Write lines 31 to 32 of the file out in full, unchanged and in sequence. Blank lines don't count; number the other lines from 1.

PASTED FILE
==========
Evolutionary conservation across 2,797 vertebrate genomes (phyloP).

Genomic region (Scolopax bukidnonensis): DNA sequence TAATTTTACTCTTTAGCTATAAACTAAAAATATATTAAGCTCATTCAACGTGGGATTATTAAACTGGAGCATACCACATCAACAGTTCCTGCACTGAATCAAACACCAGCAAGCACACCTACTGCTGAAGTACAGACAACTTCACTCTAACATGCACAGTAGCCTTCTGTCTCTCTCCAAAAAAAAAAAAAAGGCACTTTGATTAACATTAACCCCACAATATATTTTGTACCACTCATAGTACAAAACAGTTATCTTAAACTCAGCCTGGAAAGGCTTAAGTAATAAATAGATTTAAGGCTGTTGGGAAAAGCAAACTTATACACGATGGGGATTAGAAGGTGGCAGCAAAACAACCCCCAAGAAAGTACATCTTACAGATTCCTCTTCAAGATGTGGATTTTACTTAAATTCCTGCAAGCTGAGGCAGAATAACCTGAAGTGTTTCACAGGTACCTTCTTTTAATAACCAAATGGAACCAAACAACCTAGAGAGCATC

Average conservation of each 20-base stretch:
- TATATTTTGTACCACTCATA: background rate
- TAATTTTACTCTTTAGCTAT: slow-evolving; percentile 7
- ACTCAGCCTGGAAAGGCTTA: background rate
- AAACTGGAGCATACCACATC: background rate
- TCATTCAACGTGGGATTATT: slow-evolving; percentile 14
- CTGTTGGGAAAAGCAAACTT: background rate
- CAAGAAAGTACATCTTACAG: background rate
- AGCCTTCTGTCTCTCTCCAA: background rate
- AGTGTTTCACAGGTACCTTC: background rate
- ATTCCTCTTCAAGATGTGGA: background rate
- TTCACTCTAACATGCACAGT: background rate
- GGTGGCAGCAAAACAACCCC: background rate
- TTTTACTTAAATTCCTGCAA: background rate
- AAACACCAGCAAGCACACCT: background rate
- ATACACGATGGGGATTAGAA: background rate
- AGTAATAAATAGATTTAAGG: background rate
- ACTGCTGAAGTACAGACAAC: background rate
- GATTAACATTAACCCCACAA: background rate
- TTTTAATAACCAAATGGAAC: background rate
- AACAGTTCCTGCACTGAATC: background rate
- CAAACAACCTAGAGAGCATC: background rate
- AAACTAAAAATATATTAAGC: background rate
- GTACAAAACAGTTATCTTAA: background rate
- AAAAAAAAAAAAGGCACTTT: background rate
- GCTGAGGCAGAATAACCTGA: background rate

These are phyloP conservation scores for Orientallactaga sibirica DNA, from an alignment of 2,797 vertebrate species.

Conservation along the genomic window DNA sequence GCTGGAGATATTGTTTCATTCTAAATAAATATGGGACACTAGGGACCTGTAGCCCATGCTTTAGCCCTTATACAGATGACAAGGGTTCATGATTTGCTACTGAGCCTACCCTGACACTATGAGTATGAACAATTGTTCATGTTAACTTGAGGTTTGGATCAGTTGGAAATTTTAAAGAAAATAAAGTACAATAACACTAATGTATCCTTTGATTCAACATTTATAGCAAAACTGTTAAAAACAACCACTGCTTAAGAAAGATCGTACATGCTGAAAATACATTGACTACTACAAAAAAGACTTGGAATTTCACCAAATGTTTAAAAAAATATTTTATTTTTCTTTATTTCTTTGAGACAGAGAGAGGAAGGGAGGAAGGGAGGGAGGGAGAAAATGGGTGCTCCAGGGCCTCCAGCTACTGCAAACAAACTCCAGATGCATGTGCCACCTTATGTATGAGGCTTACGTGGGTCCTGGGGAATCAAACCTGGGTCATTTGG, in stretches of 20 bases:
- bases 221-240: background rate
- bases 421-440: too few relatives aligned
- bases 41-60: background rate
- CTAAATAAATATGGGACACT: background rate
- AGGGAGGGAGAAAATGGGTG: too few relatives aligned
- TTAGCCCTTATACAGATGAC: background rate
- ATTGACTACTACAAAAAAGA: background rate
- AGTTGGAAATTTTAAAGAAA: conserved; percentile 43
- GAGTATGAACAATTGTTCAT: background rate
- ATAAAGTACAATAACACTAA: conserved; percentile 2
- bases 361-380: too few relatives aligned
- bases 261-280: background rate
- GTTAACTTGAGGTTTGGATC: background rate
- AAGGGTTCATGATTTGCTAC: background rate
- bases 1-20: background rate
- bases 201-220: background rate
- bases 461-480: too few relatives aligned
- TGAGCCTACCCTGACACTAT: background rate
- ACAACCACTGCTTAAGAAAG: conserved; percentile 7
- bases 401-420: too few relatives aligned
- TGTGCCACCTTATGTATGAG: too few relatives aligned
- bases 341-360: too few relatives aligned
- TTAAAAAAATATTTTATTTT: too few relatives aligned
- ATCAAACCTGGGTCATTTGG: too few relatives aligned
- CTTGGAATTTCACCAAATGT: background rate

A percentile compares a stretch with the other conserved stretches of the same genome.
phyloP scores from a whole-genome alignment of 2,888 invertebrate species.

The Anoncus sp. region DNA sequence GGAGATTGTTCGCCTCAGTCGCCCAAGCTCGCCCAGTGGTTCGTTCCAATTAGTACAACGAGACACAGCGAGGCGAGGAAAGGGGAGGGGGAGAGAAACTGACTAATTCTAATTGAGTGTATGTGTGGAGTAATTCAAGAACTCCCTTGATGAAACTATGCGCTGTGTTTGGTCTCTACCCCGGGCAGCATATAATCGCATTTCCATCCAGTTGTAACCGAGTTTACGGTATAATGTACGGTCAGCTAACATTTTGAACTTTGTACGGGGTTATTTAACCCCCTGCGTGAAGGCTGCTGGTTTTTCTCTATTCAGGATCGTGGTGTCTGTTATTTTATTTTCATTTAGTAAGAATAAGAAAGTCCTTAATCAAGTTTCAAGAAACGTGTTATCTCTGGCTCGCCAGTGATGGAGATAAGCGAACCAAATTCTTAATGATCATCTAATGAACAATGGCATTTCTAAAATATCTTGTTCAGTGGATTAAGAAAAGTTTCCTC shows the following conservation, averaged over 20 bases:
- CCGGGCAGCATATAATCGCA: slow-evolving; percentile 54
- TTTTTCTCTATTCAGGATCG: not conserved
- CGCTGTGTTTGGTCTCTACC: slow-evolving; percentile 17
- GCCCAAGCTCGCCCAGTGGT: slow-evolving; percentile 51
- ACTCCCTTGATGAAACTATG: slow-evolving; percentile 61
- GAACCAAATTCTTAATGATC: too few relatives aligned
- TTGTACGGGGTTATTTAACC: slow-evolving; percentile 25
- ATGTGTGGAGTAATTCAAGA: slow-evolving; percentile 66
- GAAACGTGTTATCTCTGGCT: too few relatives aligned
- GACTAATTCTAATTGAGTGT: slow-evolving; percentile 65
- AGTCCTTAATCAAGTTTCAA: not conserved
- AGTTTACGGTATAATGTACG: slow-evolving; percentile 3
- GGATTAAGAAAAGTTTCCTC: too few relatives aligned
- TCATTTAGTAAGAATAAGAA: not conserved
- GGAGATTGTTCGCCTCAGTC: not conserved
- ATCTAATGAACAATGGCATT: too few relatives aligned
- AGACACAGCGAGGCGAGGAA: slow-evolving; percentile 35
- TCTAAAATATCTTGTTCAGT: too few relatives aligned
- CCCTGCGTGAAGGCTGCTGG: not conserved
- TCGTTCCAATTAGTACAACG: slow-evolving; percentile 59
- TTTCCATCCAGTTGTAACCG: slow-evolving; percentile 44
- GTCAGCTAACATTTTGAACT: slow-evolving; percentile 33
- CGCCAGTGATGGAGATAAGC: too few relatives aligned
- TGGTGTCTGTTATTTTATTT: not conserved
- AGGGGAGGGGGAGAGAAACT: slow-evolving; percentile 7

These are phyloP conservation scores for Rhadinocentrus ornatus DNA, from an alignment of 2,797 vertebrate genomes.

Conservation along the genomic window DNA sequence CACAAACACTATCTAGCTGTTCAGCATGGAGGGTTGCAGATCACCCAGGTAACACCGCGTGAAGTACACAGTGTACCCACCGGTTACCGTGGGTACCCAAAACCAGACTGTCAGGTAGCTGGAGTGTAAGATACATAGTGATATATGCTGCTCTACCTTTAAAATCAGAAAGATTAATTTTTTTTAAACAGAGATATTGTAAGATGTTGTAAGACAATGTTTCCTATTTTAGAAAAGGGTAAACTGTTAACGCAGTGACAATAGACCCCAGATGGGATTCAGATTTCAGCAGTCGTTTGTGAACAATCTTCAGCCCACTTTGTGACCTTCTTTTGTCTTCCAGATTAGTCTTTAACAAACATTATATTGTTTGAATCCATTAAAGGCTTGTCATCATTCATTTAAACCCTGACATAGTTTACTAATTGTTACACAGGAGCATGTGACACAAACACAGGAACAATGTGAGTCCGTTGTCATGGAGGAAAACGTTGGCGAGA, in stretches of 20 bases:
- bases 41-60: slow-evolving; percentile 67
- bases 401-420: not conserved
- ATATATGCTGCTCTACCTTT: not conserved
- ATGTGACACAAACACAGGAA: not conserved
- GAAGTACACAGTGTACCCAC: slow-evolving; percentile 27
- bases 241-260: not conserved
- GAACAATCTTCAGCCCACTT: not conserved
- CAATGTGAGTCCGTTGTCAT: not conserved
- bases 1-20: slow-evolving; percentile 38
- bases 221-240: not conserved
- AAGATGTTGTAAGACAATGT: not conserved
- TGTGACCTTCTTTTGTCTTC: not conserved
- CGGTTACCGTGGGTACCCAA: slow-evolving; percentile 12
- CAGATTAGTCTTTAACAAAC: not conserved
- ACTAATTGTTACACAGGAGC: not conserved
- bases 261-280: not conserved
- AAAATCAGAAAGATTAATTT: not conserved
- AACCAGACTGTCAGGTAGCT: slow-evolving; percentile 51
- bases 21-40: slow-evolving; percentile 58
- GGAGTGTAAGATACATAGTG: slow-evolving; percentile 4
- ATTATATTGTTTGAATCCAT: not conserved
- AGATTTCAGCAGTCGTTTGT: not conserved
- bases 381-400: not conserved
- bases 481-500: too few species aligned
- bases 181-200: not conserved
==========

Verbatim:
- bases 221-240: background rate
- bases 421-440: too few relatives aligned